Barcelona on/off Film

Barcelona–the city with (as scholar Joan Ramon Resina titles his 2008 book) the “vocation of modernity”–has been the star of a number of films. Perhaps none are as visually stunning and recent as Biutiful (2010, starring Javier Bardem but featuring an incredible, numerous cast, directed by Alejandro González Iñárritu).

Substantially changed by planner Ildefons Cerdà’s nineteenth-century geometrical vision for the city (above, the plan dates from 1859), Barcelona experienced subsequent changes in 1888, in 1929, and in preparation for the Olympic Games in 1992.

The more recent changes are also analyzed in depth as part of Donald McNeill’s 1999 book Urban Change and the European Left, and the areas at the center of these new late XXth-century changes have a predominant role (even if they appear only infrequently) in the film Biutiful–where the triumphant, international vision of Barcelona as a model for contemporary urban planning is splendidly juxtaposed to the underworld of sweatshop labor and exploitation upon which many of Barcelona’s successes rely.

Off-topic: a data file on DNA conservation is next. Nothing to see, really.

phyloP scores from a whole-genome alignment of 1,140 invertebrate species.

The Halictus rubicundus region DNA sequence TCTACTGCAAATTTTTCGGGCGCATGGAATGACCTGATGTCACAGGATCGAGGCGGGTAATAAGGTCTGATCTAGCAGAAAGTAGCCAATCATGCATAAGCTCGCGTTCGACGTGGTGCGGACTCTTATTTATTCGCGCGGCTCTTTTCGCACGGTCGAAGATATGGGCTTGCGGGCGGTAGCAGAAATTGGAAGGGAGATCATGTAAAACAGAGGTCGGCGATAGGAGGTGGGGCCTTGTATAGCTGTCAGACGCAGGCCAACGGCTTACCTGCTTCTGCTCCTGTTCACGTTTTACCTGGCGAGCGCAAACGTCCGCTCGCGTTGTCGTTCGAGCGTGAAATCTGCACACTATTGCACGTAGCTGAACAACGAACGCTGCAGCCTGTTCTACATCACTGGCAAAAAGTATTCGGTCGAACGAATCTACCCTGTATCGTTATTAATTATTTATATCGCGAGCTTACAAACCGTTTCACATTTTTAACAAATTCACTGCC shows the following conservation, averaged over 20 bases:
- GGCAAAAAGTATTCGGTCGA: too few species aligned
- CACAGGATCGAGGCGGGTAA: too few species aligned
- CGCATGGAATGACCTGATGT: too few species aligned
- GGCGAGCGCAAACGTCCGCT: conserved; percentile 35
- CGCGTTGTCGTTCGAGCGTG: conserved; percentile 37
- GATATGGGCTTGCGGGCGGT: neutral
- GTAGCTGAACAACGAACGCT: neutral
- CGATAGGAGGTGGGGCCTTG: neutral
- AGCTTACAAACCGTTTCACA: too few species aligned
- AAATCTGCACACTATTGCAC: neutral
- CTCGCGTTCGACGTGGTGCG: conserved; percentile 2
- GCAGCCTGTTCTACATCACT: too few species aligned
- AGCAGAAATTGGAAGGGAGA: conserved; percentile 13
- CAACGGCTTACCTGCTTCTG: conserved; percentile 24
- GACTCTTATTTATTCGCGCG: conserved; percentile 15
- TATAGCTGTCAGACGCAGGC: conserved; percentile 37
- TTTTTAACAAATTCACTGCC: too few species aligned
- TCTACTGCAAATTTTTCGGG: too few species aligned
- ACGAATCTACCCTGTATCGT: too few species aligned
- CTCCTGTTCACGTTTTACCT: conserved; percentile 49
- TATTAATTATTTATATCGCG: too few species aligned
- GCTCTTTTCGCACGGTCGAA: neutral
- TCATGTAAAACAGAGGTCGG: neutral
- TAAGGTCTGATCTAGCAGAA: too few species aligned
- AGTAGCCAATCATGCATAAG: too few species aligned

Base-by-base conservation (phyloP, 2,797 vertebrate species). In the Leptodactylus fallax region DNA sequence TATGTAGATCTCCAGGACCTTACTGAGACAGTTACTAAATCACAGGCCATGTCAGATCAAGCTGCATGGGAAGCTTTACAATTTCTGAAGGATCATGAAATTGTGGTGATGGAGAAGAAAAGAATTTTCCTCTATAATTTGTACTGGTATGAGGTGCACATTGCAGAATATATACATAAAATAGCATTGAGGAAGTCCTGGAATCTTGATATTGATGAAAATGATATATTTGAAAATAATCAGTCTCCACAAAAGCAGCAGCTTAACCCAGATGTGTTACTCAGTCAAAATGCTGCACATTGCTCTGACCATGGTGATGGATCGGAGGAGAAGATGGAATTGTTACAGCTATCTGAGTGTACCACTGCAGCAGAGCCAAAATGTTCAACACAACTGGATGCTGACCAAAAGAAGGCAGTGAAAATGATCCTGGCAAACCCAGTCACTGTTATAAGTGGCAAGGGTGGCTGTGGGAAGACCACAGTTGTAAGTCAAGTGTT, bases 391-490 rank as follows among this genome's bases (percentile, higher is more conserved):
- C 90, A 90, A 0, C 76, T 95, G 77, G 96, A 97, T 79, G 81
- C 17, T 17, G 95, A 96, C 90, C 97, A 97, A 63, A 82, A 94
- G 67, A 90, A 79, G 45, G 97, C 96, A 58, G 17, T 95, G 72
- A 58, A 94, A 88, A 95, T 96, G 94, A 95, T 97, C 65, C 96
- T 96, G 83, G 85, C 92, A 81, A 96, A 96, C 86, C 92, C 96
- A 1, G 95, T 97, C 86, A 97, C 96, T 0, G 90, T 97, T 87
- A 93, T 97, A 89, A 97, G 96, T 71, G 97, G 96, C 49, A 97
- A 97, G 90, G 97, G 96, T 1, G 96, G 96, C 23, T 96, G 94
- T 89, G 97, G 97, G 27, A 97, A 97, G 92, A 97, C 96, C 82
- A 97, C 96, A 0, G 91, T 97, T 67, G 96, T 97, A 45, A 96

Definitely a must-see film for students of urban cultural studies.



Will Self’s review of Owen Hatherley’s work in the latest London Review of Books asks some good questions. Hatherley’s architectural criticism is everywhere from the Guardian to BD, and he has achieved the impossible feat of making a post-crash career as an architectural critic. On top of this, he’s published a couple of books, and completed a PhD. All this effort in the name of architecture deserves some sort of medal. But it’s worth asking what Hatherley wants.

This is particularly the case in relation to Brutalism, a much-maligned and misunderstood tendency that has lately come back into fashion. Like Hatherley’s writing, it’s everywhere: everyone (if we believe the Sunday supplements) wants a flat in Erno Goldfinger’s 1968 Trellick Tower. The developer Urban Splash have taken a major punt on Wilson and Womersley’s Park Hill. No trip to Brazil is now complete without a look at the bracing Paulista Brutalism…

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